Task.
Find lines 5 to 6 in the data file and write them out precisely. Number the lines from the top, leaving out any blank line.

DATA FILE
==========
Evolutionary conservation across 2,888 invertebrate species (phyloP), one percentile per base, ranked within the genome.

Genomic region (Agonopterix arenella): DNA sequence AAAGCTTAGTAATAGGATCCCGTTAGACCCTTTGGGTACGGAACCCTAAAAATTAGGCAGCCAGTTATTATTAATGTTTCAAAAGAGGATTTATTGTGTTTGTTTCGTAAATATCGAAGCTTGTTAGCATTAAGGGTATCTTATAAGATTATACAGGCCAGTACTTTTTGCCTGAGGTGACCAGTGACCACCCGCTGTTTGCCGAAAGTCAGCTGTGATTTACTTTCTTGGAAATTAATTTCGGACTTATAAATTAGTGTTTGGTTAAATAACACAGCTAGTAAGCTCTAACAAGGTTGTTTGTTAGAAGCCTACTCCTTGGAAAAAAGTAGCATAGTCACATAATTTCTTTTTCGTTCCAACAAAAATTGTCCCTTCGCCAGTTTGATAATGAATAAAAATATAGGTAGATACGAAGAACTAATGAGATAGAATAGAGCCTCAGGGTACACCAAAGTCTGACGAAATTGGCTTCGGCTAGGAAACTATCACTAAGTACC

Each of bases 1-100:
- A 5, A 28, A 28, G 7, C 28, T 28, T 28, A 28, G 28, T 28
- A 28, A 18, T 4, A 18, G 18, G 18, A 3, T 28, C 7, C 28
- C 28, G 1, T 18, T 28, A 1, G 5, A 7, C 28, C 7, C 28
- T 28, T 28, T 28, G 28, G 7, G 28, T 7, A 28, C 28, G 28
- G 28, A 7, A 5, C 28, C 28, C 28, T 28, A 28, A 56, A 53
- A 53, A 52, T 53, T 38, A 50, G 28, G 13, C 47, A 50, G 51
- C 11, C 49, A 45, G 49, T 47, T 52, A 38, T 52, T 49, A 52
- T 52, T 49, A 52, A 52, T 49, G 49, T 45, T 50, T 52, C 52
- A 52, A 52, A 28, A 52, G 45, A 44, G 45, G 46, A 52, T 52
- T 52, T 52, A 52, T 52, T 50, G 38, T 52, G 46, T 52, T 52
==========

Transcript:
- A 28, A 18, T 4, A 18, G 18, G 18, A 3, T 28, C 7, C 28
- C 28, G 1, T 18, T 28, A 1, G 5, A 7, C 28, C 7, C 28